Bohemia is dead, long live bohemia! The 90s cult musical about a group of impoverished friends and artists from New York’s Lower East Side comes back to London in a visually appealing and vocally impressive production. At the Greenwich Theatre.
For many people, especially in America, RENT is not simply a piece of light evening entertainment. It is a cult show that epitomised the struggles and confusions of a generation that tried to claim free love for themselves and consequently got hit by a wave of disease of unimaginable proportions. Loosely based on Puccini’s La Bohème and dealing with the AIDS/HIV problem it had a huge impact when it came to Broadway in 1996. RENT’s world is gritty and yet life-affirming in spite of disease. Without being overly sentimental or pretentious, it deals with characters that try to make sense of their relationships and careers in the little time they have got left.
This seems to be a high season for fans of RENT or “Rentheads”, as they call themselves: Anthony Rapp (who played Mark Cohen in the original Broadway production) is currently in town doing his one man show Without You at the Menier Chocolate Factory, the current New York Off-Broadway show had its last run only a couple of days ago, and now there is Paul Taylor Mills’ slick interpretation of this modern classic.
What he offers is not original or new but it is highly enjoyable, and Jonathan Larson’s music and story take care of the rest. Mark (Benjamin Stratton), the filmmaker, and his flatmate Roger (Edward Handoll) don’t have enough money to pay their rent and are threatened to be evicted by their former friend and now landlord Benjamin (David Hinton-Gale). There are drugs, sex, guitars and plenty of existential questions to be dealt with. As an artist, how do you prevent yourself from being a sell-out when you can’t pay the bills? Can you find true love when confronted by a numbing disease? And what can offer comfort in a life that seems hopeless?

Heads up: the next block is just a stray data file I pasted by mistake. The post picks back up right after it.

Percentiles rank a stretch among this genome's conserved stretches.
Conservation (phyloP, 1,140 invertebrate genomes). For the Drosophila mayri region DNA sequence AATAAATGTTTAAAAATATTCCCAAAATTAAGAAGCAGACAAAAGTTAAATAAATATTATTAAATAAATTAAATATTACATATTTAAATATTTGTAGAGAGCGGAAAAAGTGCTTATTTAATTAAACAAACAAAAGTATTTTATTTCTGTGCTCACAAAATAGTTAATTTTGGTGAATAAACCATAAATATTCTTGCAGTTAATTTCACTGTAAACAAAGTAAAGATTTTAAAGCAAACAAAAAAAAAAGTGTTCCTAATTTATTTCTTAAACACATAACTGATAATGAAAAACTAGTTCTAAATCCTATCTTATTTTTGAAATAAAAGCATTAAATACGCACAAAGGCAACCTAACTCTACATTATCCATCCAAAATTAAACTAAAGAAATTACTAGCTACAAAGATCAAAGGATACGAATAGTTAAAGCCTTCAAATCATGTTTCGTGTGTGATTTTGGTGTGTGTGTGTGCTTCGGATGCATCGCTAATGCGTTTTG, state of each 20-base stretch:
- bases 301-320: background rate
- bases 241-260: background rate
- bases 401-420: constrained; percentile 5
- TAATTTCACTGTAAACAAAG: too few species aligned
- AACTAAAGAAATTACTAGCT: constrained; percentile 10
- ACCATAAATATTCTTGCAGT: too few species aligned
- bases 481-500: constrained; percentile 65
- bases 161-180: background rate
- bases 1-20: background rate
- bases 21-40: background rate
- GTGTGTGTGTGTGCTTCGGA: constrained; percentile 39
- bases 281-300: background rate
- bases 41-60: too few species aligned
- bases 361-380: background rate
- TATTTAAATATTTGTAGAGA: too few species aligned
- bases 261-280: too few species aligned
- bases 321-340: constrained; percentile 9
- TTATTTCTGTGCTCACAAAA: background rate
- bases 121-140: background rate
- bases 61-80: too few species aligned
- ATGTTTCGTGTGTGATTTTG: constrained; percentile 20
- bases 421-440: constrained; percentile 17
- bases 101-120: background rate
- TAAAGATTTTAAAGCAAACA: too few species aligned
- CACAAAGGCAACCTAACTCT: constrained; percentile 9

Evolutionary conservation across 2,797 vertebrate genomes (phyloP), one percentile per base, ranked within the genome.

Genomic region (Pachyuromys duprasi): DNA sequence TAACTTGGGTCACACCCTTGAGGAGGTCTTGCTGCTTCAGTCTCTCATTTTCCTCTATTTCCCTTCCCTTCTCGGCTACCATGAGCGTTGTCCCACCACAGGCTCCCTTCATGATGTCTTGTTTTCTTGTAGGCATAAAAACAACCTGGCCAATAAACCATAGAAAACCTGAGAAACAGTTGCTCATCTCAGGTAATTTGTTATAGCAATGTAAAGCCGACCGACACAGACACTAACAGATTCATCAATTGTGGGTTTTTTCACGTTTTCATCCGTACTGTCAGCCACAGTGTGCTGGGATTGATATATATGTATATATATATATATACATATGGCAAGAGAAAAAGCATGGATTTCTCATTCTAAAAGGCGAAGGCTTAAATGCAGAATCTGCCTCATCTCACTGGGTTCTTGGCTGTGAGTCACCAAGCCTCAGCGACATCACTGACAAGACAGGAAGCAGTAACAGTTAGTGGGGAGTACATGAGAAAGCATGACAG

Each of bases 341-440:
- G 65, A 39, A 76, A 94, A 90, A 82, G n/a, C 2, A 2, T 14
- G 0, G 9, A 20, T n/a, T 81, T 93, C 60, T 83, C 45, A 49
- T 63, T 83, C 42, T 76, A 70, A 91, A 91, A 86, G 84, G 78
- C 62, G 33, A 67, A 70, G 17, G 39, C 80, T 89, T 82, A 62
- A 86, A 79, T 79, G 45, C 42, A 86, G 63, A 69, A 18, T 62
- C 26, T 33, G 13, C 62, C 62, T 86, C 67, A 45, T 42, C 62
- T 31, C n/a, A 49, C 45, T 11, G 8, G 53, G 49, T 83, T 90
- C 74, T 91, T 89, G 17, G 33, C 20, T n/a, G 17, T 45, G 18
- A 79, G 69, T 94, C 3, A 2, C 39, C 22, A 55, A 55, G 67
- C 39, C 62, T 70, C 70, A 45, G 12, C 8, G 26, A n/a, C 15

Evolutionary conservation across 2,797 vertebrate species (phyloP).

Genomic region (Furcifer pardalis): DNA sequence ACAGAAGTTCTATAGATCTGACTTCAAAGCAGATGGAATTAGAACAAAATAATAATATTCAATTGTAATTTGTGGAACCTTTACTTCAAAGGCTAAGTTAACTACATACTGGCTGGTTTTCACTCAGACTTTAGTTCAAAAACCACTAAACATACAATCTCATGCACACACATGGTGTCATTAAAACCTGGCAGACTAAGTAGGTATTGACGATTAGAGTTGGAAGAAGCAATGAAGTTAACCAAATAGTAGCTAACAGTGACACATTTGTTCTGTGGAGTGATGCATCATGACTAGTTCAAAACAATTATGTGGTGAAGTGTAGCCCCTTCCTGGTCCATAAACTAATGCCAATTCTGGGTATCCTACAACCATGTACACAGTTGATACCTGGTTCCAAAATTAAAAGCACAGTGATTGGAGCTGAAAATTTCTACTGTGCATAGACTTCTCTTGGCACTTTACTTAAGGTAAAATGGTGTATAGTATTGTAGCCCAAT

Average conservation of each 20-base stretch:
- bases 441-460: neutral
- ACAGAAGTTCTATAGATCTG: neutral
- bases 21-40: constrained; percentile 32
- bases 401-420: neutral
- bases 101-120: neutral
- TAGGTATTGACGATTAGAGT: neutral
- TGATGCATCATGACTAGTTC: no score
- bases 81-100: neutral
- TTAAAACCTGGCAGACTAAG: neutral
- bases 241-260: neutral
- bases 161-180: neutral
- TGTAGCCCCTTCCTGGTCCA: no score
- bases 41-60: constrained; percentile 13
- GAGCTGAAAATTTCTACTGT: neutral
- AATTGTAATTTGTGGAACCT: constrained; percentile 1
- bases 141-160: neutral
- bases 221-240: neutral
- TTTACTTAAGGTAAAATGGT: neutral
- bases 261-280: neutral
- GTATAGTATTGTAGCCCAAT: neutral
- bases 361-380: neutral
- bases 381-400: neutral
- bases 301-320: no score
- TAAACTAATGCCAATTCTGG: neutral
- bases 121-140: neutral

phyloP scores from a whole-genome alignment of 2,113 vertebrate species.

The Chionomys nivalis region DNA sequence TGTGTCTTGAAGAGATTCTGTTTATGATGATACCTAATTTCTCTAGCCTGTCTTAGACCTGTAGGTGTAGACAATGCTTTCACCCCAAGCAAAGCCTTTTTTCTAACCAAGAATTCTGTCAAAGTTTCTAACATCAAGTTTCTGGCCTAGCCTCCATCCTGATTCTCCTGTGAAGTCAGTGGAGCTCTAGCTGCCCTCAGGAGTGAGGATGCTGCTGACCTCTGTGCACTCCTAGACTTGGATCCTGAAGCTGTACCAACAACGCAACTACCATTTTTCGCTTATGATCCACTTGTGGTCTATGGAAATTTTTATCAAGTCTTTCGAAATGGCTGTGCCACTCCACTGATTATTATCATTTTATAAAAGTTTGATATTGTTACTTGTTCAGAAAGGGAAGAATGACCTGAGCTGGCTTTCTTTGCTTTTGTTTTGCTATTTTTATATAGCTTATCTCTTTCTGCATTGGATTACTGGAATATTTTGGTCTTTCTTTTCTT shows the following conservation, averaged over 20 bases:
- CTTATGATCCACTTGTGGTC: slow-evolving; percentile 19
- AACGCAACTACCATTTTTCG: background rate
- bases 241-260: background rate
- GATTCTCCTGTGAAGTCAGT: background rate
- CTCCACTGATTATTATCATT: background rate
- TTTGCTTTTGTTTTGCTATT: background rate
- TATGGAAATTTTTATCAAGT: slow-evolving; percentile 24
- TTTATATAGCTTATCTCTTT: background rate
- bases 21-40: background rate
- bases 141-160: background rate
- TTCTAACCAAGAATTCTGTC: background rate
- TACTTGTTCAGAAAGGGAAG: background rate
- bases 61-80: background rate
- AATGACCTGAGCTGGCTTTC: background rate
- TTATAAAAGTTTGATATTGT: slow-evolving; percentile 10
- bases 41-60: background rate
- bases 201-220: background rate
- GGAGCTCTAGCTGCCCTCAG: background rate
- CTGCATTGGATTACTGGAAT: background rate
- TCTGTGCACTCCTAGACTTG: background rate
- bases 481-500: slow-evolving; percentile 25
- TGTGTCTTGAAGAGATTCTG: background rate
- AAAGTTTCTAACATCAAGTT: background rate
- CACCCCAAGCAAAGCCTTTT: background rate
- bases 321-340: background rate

This version is a bit relentless, and some of the big questions in Larson’s piece don’t get a lot of breathing space to be explored. But in the quieter numbers like “Will I?” we are allowed to sink a bit deeper into the desolation of the characters, and that’s the big strength of the original material. Among all of the outrageous and obscene moments that lend the show its roughness, it is the tenderness and sincerity that make RENT such an unforgettable experience.
The vocal performances of the cast are convincing and strong across the board. One of the stars s Zoe Birkett who, while vocally impressive and with impeccable comedy timing during the number Over The Moon, tries a bit too hard in her characterisation of the over-sexualised performance artist Maureen. It’s probably not the easiest thing to be effortlessly sexy and in with the audience at the same time. Gary Wood plays the feisty drag queen Angel as fierce and touching at the same time and Stephanie Fearon’s Mimi shines especially in quiet numbers like “Without You”.
But the one who really stands out is Jamie Birkett, who plays the lesbian lawyer Joanne as a strong no-nonsense power woman and who can speak volumes with merely the lift of an eyebrow.
Andrew Beckett’s costumes and David Shield’s set, an effective scaffolding structure dominating the stage, are both very reminiscent of the original Broadway version. If you have never seen RENT live before this is definitely the show for you. If however you have already seen your “favourite” version of the show all of this might be a bit too polished. And certainly for my taste it was all just a tad too shiny – that applies to some of the musical arrangements as well as the direction both of which seem to loose a bit of their focus towards the end at “What You Own”.
But this is just picking holes into what is overall a well-presented and round show with a very strong ensemble and generally believable main characters. Definitely watch out for Maeve Byrne and her excellent solo part in “Seasons of Love”.
Proving its enduring popularity, later this year Interval Productions will bring an amateur-licensed version of the show to The Cockpit Theatre in Marylebone, and it will be interesting to see how both productions will compare to each other.